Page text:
Tell us your name and a little about yourself.
My name is Jeanne Rosier Smith. After beginning as a college English professor, I switched to a career in full-time art at the age of 39, 14 years ago. It turns out getting a Ph.D. in English was good preparation for the independence, self-study, and multiple income streams required in a full-time art career.
What exactly does your company do?
I am a landscape and seascape painter in pastel. For years I have taught workshops in pastel, and I still teach a few workshops each year, in my own studio in Sudbury MA and around the country. Primarily, I paint for the seven galleries around the country with whom I work.
What were the biggest challenges you have faced and how did you overcome them?
Fear of rejection and failure: every artist faces that. How to turn off the negative voice? I focus on the joy of what I’m doing. Not every painting is a home run, but trying to force a homer nearly ensures a failure. So I focus on enjoyment, stay in the moment, think about color, shape, line, and art. Doesn’t mean I don’t make judgments—all art-making involves decisions. But I don’t allow outside worries to crowd my thoughts. They aren’t useful and in fact, they are counterproductive. Good paintings come when you cover thousands of yards of paper. No one square inch is made or break.
What piece of advice do you wish someone had given you at the start of your career?
The single most important thing starting out is a good strong network of professional friends on whom you can rely for advice, support, and information. Meet regularly and grow your careers together. Art is a solitary profession and networking is essential. The best advice I did get was, “Say yes to every good opportunity, whether or not you think you can do it.
Who are your biggest influences and people you admire and why?
Biggest art influences are Sorolla, Homer, Sargent, and among living artists, Bill Hosner, Brian Blood, Marc Hanson. Each of these artists is a painter of light. They capture the beauty and realism in our world with bold, bravura strokes that make you aware of the luscious paint without destroying the illusion they’re creating.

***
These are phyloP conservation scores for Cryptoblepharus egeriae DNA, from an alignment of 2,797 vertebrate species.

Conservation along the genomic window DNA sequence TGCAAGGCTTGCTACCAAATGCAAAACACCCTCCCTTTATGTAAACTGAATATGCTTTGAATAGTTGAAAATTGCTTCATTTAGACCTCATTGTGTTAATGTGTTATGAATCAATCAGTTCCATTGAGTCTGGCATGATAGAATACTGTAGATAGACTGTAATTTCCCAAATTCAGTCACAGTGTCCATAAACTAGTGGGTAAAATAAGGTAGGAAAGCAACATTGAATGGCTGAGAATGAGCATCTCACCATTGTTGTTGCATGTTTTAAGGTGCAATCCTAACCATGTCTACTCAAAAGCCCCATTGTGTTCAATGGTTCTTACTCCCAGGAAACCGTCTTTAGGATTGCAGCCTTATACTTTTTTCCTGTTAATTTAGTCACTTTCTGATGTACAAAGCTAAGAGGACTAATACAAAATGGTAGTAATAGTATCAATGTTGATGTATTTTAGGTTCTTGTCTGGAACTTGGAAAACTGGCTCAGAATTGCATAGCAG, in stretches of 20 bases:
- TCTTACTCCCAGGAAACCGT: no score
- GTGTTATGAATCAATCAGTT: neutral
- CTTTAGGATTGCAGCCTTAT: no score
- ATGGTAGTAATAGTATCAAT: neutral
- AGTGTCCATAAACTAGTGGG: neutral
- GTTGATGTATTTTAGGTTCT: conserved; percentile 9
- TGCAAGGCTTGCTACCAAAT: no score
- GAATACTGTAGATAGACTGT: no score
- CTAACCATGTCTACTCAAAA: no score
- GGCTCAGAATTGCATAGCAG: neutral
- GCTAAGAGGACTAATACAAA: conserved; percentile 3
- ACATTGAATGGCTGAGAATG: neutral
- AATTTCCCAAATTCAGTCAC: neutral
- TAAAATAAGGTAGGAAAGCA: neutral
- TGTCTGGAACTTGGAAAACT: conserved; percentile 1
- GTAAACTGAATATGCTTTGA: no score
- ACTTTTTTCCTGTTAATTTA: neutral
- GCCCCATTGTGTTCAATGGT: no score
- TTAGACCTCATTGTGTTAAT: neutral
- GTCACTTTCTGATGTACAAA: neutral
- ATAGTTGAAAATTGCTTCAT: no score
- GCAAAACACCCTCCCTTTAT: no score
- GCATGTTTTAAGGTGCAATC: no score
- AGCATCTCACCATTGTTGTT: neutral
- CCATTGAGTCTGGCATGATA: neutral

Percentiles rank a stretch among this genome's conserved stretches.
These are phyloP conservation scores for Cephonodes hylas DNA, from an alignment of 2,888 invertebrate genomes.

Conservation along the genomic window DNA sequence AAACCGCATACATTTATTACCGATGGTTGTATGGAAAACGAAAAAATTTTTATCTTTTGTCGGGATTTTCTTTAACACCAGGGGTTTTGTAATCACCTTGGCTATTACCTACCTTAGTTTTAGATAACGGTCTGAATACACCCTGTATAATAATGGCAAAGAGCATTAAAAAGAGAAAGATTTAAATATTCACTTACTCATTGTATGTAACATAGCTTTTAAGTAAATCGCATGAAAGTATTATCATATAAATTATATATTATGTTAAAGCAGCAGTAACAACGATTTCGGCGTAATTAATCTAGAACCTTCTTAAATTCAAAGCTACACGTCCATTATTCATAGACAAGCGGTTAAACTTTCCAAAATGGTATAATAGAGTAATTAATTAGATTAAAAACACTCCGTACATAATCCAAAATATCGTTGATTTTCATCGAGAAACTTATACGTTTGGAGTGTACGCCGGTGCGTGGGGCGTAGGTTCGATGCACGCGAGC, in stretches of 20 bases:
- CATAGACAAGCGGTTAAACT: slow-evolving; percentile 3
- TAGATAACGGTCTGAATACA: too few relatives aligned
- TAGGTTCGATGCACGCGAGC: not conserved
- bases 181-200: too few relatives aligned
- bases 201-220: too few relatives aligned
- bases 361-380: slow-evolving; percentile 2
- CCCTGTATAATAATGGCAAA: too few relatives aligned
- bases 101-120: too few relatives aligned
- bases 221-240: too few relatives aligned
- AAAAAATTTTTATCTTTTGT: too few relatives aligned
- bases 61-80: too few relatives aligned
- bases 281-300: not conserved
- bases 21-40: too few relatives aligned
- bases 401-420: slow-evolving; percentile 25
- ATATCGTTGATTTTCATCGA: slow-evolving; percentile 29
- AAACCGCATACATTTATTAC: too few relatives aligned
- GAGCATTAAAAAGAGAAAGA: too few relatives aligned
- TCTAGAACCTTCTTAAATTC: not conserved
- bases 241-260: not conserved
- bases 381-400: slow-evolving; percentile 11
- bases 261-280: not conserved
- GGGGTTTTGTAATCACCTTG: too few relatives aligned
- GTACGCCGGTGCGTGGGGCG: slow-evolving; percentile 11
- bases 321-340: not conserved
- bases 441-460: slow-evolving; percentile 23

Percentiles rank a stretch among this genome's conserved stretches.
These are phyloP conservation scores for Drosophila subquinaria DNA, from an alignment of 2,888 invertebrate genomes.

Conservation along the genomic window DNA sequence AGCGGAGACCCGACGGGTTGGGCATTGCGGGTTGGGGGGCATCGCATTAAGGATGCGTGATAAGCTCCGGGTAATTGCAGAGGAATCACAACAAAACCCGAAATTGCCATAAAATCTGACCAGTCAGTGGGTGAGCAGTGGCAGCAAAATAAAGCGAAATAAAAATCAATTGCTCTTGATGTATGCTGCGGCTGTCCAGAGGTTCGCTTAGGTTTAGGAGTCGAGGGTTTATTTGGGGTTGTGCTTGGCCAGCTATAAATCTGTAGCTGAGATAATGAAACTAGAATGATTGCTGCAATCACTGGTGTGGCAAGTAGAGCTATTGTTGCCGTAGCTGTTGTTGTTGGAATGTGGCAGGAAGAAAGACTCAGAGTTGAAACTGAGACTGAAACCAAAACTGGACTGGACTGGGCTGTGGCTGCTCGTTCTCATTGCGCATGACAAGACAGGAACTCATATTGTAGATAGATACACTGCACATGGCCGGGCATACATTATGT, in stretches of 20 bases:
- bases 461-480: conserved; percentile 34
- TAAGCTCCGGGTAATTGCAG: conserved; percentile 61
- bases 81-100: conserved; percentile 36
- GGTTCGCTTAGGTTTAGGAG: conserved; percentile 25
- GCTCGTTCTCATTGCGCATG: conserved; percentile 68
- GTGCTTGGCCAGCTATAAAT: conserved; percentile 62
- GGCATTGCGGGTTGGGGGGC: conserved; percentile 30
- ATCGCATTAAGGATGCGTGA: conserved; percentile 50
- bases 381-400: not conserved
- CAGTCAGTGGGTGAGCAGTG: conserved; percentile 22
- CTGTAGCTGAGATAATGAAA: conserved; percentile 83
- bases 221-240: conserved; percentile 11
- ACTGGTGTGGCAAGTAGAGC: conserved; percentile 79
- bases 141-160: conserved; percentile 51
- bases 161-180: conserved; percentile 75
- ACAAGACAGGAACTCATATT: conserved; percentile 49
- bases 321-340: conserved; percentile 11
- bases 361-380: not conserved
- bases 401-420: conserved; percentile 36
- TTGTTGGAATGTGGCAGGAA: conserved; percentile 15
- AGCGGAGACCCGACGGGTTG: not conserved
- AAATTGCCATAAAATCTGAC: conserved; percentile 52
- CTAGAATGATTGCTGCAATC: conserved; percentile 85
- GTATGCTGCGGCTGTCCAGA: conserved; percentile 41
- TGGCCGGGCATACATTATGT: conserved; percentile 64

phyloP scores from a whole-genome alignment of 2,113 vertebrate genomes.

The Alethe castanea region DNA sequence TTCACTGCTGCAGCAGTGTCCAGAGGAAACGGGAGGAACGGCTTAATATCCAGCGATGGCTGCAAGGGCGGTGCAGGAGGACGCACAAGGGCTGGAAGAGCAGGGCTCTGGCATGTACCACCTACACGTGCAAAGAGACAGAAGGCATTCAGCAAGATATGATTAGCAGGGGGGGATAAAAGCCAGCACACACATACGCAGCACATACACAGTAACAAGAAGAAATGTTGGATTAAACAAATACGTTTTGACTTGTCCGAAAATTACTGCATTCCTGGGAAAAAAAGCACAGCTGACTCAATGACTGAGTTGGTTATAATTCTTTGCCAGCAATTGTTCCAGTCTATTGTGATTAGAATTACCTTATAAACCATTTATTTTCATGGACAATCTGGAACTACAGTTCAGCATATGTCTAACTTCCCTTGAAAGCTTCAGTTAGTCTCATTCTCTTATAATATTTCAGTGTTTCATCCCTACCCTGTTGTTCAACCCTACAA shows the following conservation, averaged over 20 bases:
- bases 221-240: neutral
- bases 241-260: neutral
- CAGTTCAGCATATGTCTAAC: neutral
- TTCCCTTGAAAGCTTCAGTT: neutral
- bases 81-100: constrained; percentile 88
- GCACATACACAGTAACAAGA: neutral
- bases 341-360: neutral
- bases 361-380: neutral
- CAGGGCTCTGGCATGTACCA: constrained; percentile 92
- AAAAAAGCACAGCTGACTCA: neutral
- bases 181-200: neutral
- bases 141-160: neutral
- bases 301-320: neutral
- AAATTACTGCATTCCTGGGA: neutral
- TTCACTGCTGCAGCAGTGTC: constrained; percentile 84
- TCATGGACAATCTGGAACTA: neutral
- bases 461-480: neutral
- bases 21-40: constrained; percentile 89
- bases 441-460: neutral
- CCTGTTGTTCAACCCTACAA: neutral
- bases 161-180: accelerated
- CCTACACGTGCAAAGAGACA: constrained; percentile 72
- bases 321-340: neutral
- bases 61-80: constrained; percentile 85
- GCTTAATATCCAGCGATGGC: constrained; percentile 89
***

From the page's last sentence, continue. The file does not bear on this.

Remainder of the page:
None of us are able to achieve success without some help along the way. Is there a particular person who you are grateful towards who helped get you to where you are?
I am forever grateful to Terry Ludwig, maker of the exceptional Terry Ludwig pastels. Years ago during a difficult time in my life, I happened to be consulting with him on colors for his new set of Portrait Pastel colors. He insisted that if I were going to grow my career, I HAD to attend the international biennial convention (IAPS) held every two years in New Mexico. When I got out there he took me under his wing and made some key introductions. That convention and his endorsement changed the course of my career. We continue to be great friends and I could not paint what I do without his pastels. But his advice changed everything.
What do you see as your greatest success in life?
When I was in grad school and I had a little time off, I would spend it painting. When my children were small, what I used to want for Mother’s Day was a little time to paint. Now, I get to spend all my time painting. I really do have to pinch myself that my job is to do what I would choose to do in my free time. I know I am very lucky: not many people find their passion in life, and to be able to identify mine and then make a living out of it is a gift I’m grateful for.
How can people follow your journey? Please list your social media URLs
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